Lord Davies of Oldham: I am grateful to both noble Lords who have spoken and, like the noble Lord, Lord Howard, regret the absence of the noble Viscount, Lord Astor, who would certainly have made a trenchant contribution to this discussion and subsequent ones. Perhaps we will have the pleasure of his company during our later consideration of the Bill.

These amendments would subsume the use of the unclaimed assets and resources within the general National Lottery scheme. We think that it is better, clearer, more effective and more answerable to the nation that Big should take responsibility for distribution, but with an entirely separate accounting and reporting procedure on its work with regard to these assets. That is the principle behind the Bill and we want these unclaimed assets to be entirely separate from other operations of the lottery distributors. We are insisting upon mechanisms within Big that guarantee that.

The background is that these resources represent a once-in-a-generation opportunity which we need to make the most of. We want this investment to make the biggest possible impact and we think that the most effective way of doing that is by identifying clear priorities—which we are setting out—and by ensuring that the money will be used effectively to support long-term commitments, have the biggest impact on the most pressing priorities and have a lasting legacy for communities. I hear what the noble Viscount, Lord Eccles, said in his criticisms of Big. Some of them could be voiced against anyone with the challenging position that confronts the work of Big—particularly as we are still looking at a body that

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has existed for only three or four years and still has considerable expertise to build up. Nevertheless, it is clearly the most effective body for distribution, against a background where it will, as the legislation indicates, have responsibility for a separate fund for the discrete purposes of youth services’ financial capability, inclusion and social investment, which will differ from other work.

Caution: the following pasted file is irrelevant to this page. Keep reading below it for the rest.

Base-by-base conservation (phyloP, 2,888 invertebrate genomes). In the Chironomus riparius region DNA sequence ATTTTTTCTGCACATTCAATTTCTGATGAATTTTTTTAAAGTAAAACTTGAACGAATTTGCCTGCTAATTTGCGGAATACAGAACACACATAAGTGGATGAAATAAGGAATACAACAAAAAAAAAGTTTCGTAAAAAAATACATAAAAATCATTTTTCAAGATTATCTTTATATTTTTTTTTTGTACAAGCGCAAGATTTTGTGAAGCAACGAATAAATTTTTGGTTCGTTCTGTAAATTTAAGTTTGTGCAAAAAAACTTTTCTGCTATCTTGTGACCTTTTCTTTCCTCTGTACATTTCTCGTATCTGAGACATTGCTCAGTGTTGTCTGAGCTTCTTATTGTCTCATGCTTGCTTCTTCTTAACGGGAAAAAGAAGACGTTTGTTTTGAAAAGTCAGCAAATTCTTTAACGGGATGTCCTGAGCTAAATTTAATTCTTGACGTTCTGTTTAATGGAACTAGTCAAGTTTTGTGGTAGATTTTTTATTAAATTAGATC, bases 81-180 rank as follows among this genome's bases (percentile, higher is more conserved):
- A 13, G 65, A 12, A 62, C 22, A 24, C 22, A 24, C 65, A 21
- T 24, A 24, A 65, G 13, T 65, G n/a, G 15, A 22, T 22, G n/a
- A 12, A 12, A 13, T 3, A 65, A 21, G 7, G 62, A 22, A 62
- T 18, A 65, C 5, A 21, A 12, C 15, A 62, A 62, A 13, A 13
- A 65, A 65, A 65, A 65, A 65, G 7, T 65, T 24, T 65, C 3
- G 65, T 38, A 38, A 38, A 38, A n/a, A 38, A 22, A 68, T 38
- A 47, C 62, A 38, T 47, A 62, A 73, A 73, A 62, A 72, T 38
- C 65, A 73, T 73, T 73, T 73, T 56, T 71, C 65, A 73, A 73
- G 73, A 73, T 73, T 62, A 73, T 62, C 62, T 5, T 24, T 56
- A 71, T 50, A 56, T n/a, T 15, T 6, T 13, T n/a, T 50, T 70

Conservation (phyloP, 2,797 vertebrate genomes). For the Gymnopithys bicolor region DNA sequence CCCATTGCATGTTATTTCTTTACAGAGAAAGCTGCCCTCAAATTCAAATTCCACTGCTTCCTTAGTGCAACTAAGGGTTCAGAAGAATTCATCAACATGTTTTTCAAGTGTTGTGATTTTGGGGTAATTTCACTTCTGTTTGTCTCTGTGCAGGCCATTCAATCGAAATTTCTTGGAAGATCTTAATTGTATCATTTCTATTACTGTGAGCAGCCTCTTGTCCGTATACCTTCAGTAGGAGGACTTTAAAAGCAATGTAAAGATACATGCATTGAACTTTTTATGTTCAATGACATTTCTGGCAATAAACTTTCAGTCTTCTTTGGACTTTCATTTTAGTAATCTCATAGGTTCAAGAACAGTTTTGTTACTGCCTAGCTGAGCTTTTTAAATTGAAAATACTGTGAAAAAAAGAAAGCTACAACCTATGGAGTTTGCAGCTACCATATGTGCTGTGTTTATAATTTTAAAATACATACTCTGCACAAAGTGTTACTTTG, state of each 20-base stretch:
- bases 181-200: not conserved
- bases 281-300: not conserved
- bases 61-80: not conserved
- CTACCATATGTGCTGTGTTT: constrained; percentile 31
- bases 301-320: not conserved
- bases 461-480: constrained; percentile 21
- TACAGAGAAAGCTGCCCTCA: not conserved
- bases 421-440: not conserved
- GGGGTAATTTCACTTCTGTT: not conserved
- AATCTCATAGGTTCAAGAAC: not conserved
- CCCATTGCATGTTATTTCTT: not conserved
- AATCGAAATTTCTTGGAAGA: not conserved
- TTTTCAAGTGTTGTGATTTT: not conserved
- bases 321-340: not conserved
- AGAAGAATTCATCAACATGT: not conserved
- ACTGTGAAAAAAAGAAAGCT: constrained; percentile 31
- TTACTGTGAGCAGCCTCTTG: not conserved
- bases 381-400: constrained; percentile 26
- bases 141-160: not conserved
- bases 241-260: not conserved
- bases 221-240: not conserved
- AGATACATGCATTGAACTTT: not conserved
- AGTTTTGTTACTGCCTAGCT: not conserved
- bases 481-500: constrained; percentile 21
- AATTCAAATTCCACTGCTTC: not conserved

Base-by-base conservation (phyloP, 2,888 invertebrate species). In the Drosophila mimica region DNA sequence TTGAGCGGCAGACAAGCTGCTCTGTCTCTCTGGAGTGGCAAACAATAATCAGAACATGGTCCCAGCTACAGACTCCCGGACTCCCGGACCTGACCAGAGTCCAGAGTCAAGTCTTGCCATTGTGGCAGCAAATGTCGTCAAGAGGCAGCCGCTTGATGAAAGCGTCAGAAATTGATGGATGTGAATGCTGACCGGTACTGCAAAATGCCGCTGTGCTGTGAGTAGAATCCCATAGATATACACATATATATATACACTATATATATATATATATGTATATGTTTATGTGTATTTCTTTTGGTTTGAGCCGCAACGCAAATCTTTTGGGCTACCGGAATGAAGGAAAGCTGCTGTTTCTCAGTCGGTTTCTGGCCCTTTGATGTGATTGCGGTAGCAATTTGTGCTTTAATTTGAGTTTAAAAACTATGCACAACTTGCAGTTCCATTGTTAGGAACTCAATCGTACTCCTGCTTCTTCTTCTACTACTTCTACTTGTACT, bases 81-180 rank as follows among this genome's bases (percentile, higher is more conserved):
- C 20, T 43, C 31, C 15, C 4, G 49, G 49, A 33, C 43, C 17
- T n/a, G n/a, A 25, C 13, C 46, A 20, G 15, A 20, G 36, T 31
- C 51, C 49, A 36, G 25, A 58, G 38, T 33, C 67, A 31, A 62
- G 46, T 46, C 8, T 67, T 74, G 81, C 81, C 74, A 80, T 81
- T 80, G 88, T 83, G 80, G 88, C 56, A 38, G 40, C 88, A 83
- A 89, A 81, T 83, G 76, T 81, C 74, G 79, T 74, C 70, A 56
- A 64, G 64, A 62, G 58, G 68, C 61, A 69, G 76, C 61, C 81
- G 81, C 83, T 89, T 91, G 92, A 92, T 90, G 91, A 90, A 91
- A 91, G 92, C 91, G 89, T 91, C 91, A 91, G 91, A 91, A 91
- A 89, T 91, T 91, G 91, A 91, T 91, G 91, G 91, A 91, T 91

5.15 pm

The name “Big” is not exactly the most attractive. If we have a resident poet in the Department for Culture, Media and Sport—if we have, I have not met her—I cannot imagine that poet having been consulted about that title. It gives out all the wrong signals about its work. It will work within a framework—it already works within the framework of the localities that it serves. The devolved Administrations of Scotland, Wales and Northern Ireland will determine their own spending priorities within the general framework. To make the most of the opportunity presented to deliver lasting benefits, it is important to ensure that the distribution mechanism is effective in allocating funds in support of those priorities.

I am mindful of the fact that among Big’s potential disadvantages is the diversion of funds to the 2012 Olympics, to which the noble Lord, Lord Howard, referred. As we have made clear, the Olympics is exactly the kind of objective for which the National Lottery was conceived. It is a major national project of great significance to the whole nation. I cannot think of anything that fits that definition more accurately than the Olympic Games. However, I assure the Committee that challenges to Big’s decisions of allocation to the Olympics will have absolutely nothing to do with the resources that we are discussing in the framework of the Bill. Big will account for those resources entirely separately from its other operations. They will not be linked to the Olympics in any way. The dormant accounts will be managed by Big as an entirely separate and distinct fund, with separate spending areas, financial management and accounting arrangements. Schedule 3 sets out that the fund must prepare a statement of accounts and an annual report related to the distribution of dormant account money that are separate from those covering lottery resources, so that they are transparent.